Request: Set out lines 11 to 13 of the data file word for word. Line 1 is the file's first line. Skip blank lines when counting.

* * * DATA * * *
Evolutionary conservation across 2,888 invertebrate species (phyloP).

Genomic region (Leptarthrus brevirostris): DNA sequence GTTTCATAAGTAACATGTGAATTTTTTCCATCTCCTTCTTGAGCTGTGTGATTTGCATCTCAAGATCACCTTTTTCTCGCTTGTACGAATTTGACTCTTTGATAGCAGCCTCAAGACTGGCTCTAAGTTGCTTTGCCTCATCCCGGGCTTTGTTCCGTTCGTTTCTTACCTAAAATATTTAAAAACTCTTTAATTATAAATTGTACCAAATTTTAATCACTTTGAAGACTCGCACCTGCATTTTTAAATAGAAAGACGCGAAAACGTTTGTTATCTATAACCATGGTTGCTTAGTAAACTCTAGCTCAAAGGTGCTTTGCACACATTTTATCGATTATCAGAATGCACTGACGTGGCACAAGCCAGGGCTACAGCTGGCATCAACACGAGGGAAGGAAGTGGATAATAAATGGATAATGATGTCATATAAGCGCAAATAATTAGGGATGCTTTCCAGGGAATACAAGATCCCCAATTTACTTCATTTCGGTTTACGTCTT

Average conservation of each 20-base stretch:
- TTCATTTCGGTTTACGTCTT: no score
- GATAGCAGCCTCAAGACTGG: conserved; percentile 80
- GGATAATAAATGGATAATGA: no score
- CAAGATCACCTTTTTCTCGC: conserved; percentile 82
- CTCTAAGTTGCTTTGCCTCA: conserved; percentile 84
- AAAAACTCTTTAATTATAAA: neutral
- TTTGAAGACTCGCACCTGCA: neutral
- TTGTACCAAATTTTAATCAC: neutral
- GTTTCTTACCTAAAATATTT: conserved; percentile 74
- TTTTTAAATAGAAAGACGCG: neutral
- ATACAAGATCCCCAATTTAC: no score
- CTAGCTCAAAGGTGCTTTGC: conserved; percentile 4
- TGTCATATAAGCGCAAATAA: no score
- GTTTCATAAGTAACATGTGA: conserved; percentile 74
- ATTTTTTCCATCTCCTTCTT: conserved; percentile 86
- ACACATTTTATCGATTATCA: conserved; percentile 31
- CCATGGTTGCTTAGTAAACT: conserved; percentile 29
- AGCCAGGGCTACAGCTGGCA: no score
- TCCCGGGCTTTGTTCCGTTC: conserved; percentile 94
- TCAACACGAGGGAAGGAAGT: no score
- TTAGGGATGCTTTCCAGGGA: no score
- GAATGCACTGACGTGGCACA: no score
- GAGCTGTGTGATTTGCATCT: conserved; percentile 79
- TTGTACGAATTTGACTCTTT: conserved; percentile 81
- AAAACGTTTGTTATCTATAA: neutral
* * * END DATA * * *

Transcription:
- TTGTACCAAATTTTAATCAC: neutral
- GTTTCTTACCTAAAATATTT: conserved; percentile 74
- TTTTTAAATAGAAAGACGCG: neutral